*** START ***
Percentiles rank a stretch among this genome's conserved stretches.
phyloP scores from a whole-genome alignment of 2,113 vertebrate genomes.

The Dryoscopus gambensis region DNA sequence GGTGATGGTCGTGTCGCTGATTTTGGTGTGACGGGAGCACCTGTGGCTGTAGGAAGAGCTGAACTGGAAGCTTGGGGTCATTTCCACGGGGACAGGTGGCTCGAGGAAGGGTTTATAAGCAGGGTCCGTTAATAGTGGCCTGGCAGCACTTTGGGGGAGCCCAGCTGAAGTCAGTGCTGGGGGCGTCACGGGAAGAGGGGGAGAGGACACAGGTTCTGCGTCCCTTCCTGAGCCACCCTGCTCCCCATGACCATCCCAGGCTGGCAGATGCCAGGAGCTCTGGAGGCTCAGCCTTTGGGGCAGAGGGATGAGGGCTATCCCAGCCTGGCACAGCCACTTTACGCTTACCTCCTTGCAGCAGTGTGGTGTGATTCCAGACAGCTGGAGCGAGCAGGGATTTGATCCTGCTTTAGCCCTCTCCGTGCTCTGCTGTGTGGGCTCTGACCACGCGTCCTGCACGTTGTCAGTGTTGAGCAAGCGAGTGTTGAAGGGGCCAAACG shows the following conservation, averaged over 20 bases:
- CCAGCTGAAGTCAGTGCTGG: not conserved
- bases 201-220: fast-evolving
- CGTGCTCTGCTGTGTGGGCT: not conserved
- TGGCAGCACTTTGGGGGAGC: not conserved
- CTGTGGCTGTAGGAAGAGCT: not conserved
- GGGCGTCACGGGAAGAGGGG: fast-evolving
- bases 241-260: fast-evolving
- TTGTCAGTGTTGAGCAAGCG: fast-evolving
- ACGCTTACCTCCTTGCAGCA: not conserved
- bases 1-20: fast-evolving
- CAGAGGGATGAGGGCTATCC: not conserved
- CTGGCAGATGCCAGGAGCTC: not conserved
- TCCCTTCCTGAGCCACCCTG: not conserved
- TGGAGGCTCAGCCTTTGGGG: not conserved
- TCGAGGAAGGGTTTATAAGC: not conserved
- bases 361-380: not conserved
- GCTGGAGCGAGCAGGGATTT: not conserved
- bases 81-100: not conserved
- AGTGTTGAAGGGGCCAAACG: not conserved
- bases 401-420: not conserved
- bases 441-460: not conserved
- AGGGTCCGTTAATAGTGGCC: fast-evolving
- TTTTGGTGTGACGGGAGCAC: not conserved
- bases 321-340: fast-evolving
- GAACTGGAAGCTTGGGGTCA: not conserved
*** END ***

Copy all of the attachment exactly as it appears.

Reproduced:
Percentiles rank a stretch among this genome's conserved stretches.
phyloP scores from a whole-genome alignment of 2,113 vertebrate genomes.

The Dryoscopus gambensis region DNA sequence GGTGATGGTCGTGTCGCTGATTTTGGTGTGACGGGAGCACCTGTGGCTGTAGGAAGAGCTGAACTGGAAGCTTGGGGTCATTTCCACGGGGACAGGTGGCTCGAGGAAGGGTTTATAAGCAGGGTCCGTTAATAGTGGCCTGGCAGCACTTTGGGGGAGCCCAGCTGAAGTCAGTGCTGGGGGCGTCACGGGAAGAGGGGGAGAGGACACAGGTTCTGCGTCCCTTCCTGAGCCACCCTGCTCCCCATGACCATCCCAGGCTGGCAGATGCCAGGAGCTCTGGAGGCTCAGCCTTTGGGGCAGAGGGATGAGGGCTATCCCAGCCTGGCACAGCCACTTTACGCTTACCTCCTTGCAGCAGTGTGGTGTGATTCCAGACAGCTGGAGCGAGCAGGGATTTGATCCTGCTTTAGCCCTCTCCGTGCTCTGCTGTGTGGGCTCTGACCACGCGTCCTGCACGTTGTCAGTGTTGAGCAAGCGAGTGTTGAAGGGGCCAAACG shows the following conservation, averaged over 20 bases:
- CCAGCTGAAGTCAGTGCTGG: not conserved
- bases 201-220: fast-evolving
- CGTGCTCTGCTGTGTGGGCT: not conserved
- TGGCAGCACTTTGGGGGAGC: not conserved
- CTGTGGCTGTAGGAAGAGCT: not conserved
- GGGCGTCACGGGAAGAGGGG: fast-evolving
- bases 241-260: fast-evolving
- TTGTCAGTGTTGAGCAAGCG: fast-evolving
- ACGCTTACCTCCTTGCAGCA: not conserved
- bases 1-20: fast-evolving
- CAGAGGGATGAGGGCTATCC: not conserved
- CTGGCAGATGCCAGGAGCTC: not conserved
- TCCCTTCCTGAGCCACCCTG: not conserved
- TGGAGGCTCAGCCTTTGGGG: not conserved
- TCGAGGAAGGGTTTATAAGC: not conserved
- bases 361-380: not conserved
- GCTGGAGCGAGCAGGGATTT: not conserved
- bases 81-100: not conserved
- AGTGTTGAAGGGGCCAAACG: not conserved
- bases 401-420: not conserved
- bases 441-460: not conserved
- AGGGTCCGTTAATAGTGGCC: fast-evolving
- TTTTGGTGTGACGGGAGCAC: not conserved
- bases 321-340: fast-evolving
- GAACTGGAAGCTTGGGGTCA: not conserved